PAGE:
Maurine and Other Poems
Ella Wheeler Wilcox
Part 3 out of 3
A MARCH SNOW
Let the old snow be covered with the new:
The trampled snow, so soiled, and stained, and sodden.
Let it be hidden wholly from our view
By pure white flakes, all trackless and untrodden.
When Winter dies, low at the sweet Spring's feet,
Let him be mantled in a clean, white sheet.
Let the old life be covered by the new:
The old past life so full of sad mistakes,
Let it be wholly hidden from the view
By deeds as white and silent as snow-flakes.
Ere this earth life melts in the eternal Spring
Let the white mantle of repentance fling
Soft drapery about it, fold on fold,
Even as the new snow covers up the old.
At morn the wise man walked abroad,
Proud with the learning of great fools.
He laughed and said, "There is no God -
'Tis force creates, 'tis reason rules."
Meek with the wisdom of great faith,
At night he knelt while angels smiled,
And wept and cried with anguished breath,
"Jehovah, GOD, save Thou my child."
Last night I knelt low at my lady's feet.
One soft, caressing hand played with my hair,
And one I kissed and fondled. Kneeling there,
I deemed my meed of happiness complete.
She was so fair, so full of witching wiles -
Of fascinating tricks of mouth and eye;
So womanly withal, but not too shy -
And all my heaven was compassed by her smiles.
Her soft touch on my cheek and forehead sent,
Like little arrows, thrills of tenderness
Through all my frame. I trembled with excess
Of love, and sighed the sigh of great content.
When any mortal dares to so rejoice,
I think a jealous Heaven, bending low,
Reaches a stern hand forth and deals a blow.
Sweet through the dusk I heard my lady's voice.
"My love!" she sighed, "my Carlos!" even now
I feel the perfumed zephyr of her breath
Bearing to me those words of living death,
And starting out the cold drops on my brow.
For I am PAUL--not Carlos! Who is he
That, in the supreme hour of love's delight,
Veiled by the shadows of the falling night,
She should breathe low his name, forgetting me?
I will not ask her! 'twere a fruitless task,
For, woman-like, she would make me believe
Some well-told tale; and sigh, and seem to grieve,
And call me cruel. Nay, I will not ask.
But this man Carlos, whosoe'er he be,
Has turned my cup of nectar into gall,
Since I know he has claimed some one or all
Of these delights my lady grants to me.
He must have knelt and kissed her, in some sad
And tender twilight, when the day grew dim.
How else could I remind her so of him?
Why, reveries like these have made men mad!
He must have felt her soft hand on his brow.
If Heaven were shocked at such presumptuous wrongs,
And plunged him in the grave, where he belongs,
STILL SHE REMEMBERS, though she loves me now.
And if he lives, and meets me to his cost,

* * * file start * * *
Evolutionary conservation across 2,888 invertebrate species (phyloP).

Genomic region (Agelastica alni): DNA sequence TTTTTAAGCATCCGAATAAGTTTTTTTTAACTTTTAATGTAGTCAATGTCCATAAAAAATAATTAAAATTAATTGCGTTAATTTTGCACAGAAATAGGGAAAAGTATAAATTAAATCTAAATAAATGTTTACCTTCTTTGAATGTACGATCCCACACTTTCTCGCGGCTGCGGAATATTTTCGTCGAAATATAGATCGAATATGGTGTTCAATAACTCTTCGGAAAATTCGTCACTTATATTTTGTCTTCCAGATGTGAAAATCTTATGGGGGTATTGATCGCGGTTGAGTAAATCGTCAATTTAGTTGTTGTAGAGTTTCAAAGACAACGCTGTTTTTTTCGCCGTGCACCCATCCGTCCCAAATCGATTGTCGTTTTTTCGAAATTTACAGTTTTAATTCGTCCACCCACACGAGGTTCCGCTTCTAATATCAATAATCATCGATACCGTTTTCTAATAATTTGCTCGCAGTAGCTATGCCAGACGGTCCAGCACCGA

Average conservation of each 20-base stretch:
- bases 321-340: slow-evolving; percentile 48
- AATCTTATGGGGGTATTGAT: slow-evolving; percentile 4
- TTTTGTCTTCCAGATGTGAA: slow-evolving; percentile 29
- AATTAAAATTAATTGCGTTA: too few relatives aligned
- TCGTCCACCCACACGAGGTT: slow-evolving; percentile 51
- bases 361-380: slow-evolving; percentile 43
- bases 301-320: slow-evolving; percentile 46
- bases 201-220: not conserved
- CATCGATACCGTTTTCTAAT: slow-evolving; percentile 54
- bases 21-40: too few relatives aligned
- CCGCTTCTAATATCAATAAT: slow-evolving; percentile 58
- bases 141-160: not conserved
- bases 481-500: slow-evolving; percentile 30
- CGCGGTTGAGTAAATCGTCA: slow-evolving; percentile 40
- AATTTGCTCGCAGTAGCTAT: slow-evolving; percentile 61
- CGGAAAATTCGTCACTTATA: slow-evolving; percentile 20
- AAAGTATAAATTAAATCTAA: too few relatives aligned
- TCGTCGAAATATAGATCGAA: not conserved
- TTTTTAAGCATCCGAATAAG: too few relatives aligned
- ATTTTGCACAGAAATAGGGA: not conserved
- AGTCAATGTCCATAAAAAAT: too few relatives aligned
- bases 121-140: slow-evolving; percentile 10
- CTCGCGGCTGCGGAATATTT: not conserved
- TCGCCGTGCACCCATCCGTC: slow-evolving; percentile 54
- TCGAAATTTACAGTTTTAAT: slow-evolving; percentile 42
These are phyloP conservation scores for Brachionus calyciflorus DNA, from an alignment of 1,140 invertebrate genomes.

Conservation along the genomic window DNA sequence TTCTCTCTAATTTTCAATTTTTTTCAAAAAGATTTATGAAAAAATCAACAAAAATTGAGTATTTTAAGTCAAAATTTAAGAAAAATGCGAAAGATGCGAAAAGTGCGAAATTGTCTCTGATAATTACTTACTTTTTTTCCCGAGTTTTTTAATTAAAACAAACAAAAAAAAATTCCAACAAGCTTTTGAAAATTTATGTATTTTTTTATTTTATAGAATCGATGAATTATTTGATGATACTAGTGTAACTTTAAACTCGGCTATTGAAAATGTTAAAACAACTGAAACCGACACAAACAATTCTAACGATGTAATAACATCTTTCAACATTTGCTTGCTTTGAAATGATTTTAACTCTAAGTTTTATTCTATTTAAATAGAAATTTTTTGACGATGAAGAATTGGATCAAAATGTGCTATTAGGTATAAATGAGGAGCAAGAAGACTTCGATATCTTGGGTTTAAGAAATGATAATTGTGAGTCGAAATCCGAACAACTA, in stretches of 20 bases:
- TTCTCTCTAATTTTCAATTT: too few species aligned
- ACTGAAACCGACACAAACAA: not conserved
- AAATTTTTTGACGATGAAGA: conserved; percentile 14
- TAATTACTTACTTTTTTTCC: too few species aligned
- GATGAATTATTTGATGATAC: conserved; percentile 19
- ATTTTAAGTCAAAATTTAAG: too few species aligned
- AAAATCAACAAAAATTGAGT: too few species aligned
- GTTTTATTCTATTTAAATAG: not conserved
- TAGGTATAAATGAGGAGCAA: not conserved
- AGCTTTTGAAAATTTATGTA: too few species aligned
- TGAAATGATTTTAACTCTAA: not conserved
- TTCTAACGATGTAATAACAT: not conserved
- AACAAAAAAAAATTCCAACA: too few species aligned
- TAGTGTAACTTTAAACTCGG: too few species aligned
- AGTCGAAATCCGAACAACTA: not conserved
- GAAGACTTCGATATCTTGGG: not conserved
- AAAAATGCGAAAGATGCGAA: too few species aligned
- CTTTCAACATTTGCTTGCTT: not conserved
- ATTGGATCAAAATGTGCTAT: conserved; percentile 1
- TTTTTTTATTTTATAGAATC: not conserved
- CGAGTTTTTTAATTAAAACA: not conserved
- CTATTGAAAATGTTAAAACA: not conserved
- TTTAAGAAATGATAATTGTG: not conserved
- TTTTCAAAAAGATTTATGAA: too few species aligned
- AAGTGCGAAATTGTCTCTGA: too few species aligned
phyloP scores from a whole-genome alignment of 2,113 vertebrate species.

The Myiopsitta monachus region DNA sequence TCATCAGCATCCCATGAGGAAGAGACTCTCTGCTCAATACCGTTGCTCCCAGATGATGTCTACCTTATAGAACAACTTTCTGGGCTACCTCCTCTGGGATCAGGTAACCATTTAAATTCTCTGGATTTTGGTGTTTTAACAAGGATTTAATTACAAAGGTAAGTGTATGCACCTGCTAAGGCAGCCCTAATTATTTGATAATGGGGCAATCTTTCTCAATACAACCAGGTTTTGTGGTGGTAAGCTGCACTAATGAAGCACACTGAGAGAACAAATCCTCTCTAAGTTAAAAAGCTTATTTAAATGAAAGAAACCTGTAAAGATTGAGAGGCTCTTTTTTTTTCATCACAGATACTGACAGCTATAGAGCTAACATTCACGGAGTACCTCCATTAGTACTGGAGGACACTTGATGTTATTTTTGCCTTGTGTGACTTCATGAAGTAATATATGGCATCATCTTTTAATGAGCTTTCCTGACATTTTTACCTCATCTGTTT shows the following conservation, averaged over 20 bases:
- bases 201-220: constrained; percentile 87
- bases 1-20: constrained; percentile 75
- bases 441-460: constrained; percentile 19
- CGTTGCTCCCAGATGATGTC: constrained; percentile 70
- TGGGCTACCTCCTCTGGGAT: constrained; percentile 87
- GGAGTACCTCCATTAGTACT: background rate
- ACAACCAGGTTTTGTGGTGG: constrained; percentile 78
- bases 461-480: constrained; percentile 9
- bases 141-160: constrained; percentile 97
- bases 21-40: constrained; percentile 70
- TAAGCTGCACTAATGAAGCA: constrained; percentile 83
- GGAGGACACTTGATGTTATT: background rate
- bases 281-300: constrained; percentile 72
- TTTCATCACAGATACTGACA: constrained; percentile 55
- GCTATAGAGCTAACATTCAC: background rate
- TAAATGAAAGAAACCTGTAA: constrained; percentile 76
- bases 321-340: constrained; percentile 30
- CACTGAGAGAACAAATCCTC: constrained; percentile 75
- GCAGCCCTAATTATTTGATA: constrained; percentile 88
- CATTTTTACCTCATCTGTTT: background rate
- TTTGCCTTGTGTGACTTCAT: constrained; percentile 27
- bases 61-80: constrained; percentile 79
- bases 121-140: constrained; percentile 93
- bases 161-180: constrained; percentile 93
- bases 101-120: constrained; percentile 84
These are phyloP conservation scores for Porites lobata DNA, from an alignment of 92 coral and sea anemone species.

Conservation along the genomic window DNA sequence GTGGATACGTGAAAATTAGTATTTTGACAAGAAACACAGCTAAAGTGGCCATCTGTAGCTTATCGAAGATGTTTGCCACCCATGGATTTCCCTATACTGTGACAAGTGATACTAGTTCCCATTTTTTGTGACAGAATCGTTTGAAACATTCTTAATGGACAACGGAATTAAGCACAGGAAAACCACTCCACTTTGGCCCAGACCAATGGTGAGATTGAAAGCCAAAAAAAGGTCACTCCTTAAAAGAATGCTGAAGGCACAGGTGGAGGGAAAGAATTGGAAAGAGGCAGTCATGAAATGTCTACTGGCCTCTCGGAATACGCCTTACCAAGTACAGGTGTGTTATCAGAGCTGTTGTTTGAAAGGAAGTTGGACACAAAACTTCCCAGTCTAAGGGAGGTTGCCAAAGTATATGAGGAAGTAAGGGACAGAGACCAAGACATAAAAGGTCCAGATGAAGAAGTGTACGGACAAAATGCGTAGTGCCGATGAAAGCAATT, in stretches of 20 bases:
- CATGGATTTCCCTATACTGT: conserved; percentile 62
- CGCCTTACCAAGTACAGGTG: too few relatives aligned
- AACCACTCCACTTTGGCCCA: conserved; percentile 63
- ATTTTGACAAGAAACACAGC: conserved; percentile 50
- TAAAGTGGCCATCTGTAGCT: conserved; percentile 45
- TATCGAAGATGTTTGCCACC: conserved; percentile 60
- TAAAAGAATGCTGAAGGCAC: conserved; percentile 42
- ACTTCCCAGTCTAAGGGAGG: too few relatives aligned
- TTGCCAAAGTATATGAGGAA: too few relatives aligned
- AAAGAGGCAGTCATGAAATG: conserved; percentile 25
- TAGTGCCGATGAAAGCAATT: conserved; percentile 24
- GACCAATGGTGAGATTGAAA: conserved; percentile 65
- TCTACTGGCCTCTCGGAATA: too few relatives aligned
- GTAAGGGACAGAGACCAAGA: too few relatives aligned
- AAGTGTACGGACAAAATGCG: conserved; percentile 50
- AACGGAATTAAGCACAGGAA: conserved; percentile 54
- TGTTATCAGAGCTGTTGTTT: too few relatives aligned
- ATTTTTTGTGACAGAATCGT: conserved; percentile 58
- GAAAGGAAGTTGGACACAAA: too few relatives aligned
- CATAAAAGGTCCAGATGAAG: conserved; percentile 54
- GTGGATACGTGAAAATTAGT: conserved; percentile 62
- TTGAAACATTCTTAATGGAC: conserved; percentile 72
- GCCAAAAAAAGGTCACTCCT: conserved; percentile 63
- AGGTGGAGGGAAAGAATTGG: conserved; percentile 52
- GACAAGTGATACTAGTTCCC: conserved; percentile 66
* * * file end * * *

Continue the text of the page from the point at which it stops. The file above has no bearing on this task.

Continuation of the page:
Why, what avails it? I must hear and see
That curst name "Carlos" always haunting me -
So has another Paradise been lost.
THE TWO GLASSES
There sat two glasses filled to the brim,
On a rich man's table, rim to rim.
One was ruddy and red as blood,
And one was clear as the crystal flood.
Said the glass of wine to his paler brother,
"Let us tell tales of the past to each other;
I can tell of a banquet, and revel, and mirth,
Where I was king, for I ruled in might;
For the proudest and grandest souls on earth
Fell under my touch, as though struck with blight.
From the heads of kings I have torn the crown;
From the heights of fame I have hurled men down.
I have blasted many an honoured name;
I have taken virtue and given shame;
I have tempted the youth with a sip, a taste,
That has made his future a barren waste.
Far greater than any king am I,
Or than any army beneath the sky.
I have made the arm of the driver fail,
And sent the train from the iron rail.
I have made good ships go down at sea,
And the shrieks of the lost were sweet to me.
Fame, strength, wealth, genius before me fall;
And my might and power are over all!
Ho, ho! pale brother," said the wine,
"Can you boast of deeds as great as mine?"
Said the water-glass: "I cannot boast
Of a king dethroned, or a murdered host,
But I can tell of hearts that were sad
By my crystal drops made bright and glad;
Of thirsts I have quenched, and brows I have laved;
Of hands I have cooled, and souls I have saved.
I have leapt through the valley, dashed down the mountain,
Slept in the sunshine, and dripped from the fountain.
I have burst my cloud-fetters, and dropped from the sky,
And everywhere gladdened the prospect and eye;
I have eased the hot forehead of fever and pain;
I have made the parched meadows grow fertile with grain.
I can tell of the powerful wheel of the mill,
That ground out the flour, and turned at my will.
I can tell of manhood debased by you,
That I have uplifted and crowned anew.
I cheer, I help, I strengthen and aid;
I gladden the heart of man and maid;
I set the wine-chained captive free,
And all are better for knowing me."
These are the tales they told each other,
The glass of wine and its paler brother,
As they sat together, filled to the brim,
On a rich man's table, rim to rim.